whether this was due to the intervention. The literature reviewing decompressive surgery in
leprosy often does not take adverse effects into account, but stresses the importance of having
adequate techniques and instruments and competent surgeons to prevent unfavourable
Complications of decompressive surgery in general may be painful scars,
wound problems, haematoma, infection and damage to nerves, arteries or tendons.
21 – 23
None of the trials included quality of life measures or cost-effectiveness calculations
which could be useful indicators of the effectiveness of interventions.
Many published and unpublished non-randomised studies have examined the effect of
decompressive surgery for treating nerve damage in leprosy. While the two RCTs give
insufﬁcient evidence in favour of decompressive surgery in addition to steroid treatment,
most non-randomised studies report beneﬁcial effects of decompressive surgery. Relief of
nerve pain and tenderness is the most frequently and consistently reported beneﬁt. Nerve
function improvement is frequently reported, but the response to surgery seems to depend on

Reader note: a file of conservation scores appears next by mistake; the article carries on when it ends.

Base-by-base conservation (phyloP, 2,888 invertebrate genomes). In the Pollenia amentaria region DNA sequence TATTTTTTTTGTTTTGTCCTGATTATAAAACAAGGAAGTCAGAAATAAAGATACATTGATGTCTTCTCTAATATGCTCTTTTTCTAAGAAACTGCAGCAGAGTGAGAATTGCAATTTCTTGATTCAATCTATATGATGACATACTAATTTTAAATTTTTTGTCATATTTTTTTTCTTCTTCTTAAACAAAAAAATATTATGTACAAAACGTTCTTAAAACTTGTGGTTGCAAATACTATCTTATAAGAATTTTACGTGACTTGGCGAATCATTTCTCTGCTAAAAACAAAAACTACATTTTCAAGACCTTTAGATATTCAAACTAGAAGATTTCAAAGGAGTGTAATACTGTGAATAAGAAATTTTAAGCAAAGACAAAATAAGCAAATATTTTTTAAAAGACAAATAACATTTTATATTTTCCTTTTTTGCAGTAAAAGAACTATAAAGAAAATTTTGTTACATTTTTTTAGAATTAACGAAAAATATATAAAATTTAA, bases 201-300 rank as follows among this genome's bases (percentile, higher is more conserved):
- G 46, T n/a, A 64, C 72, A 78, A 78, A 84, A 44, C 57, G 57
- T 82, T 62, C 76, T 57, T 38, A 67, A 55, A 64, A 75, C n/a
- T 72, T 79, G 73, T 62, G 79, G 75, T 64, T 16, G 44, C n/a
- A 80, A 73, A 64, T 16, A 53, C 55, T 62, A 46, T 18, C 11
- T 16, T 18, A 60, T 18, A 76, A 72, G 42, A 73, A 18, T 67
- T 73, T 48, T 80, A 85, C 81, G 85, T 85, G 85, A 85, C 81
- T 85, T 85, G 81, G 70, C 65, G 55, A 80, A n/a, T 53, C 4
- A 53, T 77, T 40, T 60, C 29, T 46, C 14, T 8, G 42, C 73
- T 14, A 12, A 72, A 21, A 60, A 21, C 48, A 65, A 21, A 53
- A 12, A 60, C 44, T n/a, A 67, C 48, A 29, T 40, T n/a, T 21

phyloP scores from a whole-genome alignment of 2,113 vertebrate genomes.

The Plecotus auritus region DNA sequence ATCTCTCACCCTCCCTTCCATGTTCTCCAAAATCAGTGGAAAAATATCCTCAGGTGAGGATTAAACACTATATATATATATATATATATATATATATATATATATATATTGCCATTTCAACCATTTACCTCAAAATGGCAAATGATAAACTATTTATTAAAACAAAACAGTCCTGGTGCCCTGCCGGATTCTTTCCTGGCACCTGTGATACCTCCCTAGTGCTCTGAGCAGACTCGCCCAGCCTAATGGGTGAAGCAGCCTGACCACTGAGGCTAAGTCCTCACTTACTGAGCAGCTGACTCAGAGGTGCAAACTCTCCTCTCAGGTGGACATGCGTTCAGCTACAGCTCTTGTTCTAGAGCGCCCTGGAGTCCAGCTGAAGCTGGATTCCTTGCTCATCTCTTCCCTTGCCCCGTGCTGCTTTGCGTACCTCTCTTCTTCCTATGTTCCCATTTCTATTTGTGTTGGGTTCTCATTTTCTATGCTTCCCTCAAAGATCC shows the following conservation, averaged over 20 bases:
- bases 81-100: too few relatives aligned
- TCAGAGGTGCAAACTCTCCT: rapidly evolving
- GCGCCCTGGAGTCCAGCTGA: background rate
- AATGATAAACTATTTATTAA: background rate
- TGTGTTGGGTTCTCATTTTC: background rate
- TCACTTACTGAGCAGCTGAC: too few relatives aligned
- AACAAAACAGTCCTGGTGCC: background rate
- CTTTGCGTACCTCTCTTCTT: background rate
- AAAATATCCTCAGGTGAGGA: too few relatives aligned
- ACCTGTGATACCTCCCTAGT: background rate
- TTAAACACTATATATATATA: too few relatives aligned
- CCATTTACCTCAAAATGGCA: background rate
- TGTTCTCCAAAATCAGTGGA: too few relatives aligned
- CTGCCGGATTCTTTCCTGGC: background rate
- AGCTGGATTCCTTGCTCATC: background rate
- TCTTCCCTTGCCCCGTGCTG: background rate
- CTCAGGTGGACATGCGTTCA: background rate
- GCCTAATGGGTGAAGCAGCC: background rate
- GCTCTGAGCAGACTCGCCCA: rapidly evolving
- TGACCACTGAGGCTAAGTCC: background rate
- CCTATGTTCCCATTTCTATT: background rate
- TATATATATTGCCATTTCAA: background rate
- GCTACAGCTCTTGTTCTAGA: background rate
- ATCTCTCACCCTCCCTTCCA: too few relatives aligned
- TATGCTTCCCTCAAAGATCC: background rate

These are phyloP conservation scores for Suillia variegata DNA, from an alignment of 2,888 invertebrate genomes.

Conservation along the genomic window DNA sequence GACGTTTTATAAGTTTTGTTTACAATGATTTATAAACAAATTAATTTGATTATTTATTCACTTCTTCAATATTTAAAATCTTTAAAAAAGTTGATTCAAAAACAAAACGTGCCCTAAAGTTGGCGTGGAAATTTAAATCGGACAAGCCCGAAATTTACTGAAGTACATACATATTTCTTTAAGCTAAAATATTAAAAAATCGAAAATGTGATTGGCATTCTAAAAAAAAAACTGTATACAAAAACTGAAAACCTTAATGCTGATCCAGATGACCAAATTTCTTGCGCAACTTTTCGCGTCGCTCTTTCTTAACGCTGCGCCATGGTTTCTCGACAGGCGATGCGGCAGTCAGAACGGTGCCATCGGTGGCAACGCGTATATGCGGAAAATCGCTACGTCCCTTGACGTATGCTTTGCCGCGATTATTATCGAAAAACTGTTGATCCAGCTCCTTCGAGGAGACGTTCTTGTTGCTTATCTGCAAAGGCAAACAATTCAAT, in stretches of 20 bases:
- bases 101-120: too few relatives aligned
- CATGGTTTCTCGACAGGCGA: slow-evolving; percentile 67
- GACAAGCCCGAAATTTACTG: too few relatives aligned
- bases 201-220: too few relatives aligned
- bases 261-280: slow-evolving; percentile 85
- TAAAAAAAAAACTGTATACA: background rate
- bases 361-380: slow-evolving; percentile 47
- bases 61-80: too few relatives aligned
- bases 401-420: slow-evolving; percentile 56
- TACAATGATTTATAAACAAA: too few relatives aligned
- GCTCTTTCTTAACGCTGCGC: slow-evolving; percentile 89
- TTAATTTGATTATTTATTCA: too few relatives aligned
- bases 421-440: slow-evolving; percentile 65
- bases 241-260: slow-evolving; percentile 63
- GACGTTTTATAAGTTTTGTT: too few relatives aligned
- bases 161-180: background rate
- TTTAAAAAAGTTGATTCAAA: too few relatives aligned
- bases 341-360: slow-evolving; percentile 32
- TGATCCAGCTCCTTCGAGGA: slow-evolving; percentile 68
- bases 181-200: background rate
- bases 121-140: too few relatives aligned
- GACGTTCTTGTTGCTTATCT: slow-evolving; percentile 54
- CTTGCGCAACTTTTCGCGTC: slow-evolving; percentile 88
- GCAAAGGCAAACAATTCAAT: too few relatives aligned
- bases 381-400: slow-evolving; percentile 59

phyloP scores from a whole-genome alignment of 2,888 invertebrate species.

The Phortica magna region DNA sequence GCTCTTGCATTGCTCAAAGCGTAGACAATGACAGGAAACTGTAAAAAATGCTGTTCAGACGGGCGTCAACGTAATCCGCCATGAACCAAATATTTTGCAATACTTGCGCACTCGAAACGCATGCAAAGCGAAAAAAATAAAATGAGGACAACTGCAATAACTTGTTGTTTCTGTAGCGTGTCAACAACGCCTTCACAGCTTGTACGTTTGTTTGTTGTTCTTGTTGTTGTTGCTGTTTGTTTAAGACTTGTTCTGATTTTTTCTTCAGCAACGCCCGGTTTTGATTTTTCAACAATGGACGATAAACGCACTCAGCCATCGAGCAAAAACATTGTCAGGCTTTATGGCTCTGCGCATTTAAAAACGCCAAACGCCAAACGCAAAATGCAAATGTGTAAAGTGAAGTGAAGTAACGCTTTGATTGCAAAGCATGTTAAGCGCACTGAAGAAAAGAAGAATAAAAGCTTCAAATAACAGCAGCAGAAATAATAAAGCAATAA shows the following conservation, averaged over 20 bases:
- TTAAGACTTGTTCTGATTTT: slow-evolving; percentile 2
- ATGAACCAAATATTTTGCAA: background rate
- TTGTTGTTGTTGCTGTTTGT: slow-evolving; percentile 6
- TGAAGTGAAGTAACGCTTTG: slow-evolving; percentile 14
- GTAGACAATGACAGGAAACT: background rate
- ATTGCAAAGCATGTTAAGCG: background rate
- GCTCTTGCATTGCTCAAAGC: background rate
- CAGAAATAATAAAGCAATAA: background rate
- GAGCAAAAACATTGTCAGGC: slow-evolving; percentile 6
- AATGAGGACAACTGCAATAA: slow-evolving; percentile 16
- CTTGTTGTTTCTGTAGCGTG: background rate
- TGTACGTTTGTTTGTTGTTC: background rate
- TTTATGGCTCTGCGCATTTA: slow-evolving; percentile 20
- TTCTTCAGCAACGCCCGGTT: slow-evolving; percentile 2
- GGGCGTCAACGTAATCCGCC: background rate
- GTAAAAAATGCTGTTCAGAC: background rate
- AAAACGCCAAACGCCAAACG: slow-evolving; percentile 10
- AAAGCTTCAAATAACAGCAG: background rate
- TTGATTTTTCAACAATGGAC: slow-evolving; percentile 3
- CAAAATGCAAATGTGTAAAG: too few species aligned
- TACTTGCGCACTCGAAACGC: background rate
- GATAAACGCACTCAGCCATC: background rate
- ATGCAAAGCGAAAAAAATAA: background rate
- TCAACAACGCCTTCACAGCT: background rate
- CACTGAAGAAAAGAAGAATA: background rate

several factors, such as severity and duration of neuritis before surgery, the type of leprosy,
the nerve involved and the surgical technique used. Nerves which are partially damaged, have
neuritis of less than 6 months duration and are associated with multibacillary (MB) leprosy
show better results.
Studies examining the effects of surgery reported sensory
improvement varying from about 38% to 97% and motor improvement varying from about
26% to 63%.
2,4,7,19,25 – 33
Comparison of these studies is difﬁcult due to differences in surgical
techniques used, duration and severity of neuritis, type of leprosy, follow-up time, and